• Freedom to empower Data Science teams to utilize the model creation tools best suited to their unique requirements.
  • Process automation that facilitates coordination of all constituencies with minimum friction.
  • Ability to mitigate the impacts of Shadow AI as AI capabilities become embedded in common enterprise applications.
  • Reporting that demonstrates the value of AI to the business
ModelOps Engineer (new role)

Serves as the primary, hands-on interface between all groups that implement and benefit from Enterprise AI.

Enterprise AI role:

  • Assists in the integration of ModelOps capability into enterprise IT systems and business applications.
  • Monitors model performance and ensures rapid response to any issues that arise.

ModelOps requirements:

  • Ability to reflect technical and business KPIs in an automated ModelOps framework.
  • Ability to enforce technical standards that conform models from any source to common standards for deployment, monitoring and governance, without imposing undue restrictions or requirements on Data Science, DataOps, DevOps, ITOps or compliance teams.
  • Ability to implement processes that fit the unique requirements for consistent adherence to the SLA’s of the business through mutually agreed-upon rules, triggers, and/or alerts.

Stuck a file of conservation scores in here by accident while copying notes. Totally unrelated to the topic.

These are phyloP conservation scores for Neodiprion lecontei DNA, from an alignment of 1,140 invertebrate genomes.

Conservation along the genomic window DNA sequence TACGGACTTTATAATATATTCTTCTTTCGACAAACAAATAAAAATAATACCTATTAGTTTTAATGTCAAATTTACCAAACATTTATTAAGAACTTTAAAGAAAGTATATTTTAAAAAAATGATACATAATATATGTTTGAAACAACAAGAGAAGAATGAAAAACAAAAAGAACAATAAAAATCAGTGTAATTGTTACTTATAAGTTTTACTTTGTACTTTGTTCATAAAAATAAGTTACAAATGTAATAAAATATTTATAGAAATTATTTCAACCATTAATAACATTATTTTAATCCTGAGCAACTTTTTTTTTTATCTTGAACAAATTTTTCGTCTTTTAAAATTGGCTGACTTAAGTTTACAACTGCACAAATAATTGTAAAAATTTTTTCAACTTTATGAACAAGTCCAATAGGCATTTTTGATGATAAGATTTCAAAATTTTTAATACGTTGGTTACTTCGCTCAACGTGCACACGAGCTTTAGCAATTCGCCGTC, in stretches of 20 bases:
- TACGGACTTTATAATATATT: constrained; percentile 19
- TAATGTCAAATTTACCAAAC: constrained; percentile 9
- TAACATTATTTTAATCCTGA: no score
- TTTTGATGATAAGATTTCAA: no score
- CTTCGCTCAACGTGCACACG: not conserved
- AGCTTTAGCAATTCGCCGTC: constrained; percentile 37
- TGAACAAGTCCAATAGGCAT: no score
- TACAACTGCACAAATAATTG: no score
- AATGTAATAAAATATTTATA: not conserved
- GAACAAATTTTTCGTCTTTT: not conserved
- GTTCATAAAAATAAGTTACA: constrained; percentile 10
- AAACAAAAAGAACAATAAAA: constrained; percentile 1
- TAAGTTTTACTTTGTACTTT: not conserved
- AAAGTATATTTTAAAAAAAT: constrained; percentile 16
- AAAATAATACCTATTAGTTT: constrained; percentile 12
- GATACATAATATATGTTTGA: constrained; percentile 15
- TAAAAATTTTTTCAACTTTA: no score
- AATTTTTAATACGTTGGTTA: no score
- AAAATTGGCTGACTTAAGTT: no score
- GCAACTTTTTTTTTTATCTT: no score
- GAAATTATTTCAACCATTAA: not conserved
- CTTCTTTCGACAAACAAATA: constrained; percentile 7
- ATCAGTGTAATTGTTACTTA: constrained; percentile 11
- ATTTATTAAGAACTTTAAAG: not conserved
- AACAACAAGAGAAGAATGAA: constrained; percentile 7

• Ability to quickly spot, resolve and report on issues with any part of the MLC process (technical, business, approval, reporting, etc.).

The benefits of ModelOps

With the new organization in place under the CIO, with one process owner in place for the entire model lifecycle, the company is now able to review and adapt its ModelOps processes. The new organization, therefore, leverages the transition from a functional structure in silos and associated processes to a more streamlined and cross-functional structure and set of processes. This will be more effective and efficient for the goal of operationalizing models and fostering the development of AI initiatives at scale.

To wrap things up

Innovation in business requires enterprises to use ModelOps at the core of their AI strategy, because it helps converge different AI artefacts, platforms, and solutions, ensuring scalability and governance.

Enterprise AI affects many areas of business and requires a unified strategy that allows each area of the business the ability to make use of the tools best suited to their needs, while ensuring that the outputs flow into the business efficiently, reliably, and in compliance with all regulations.

Having decided that data science models are not only valuable but essential to their future competitive standing, or even existence, to develop a common view of any aspect of any AI operationalization processes across the different departments and BUs including the processes and associated tools, it is essential that accountability for ModelOps must be under the CIO’s organization.

To learn more about ModelOps, I advise you to read ModelOps for Dummies.

Modelops maturity model

The book explains an enterprise-level operational discipline called ModelOps, which has emerged as a key to unlocking the power of AI. ModelOps is a new enterprise capability that integrates and automates all the business, technical, and compliance stakeholders and activities across the organization to ensure that AI models — and all types of models — are governed, operated efficiently, and monitored continuously, producing value while remaining compliant.

References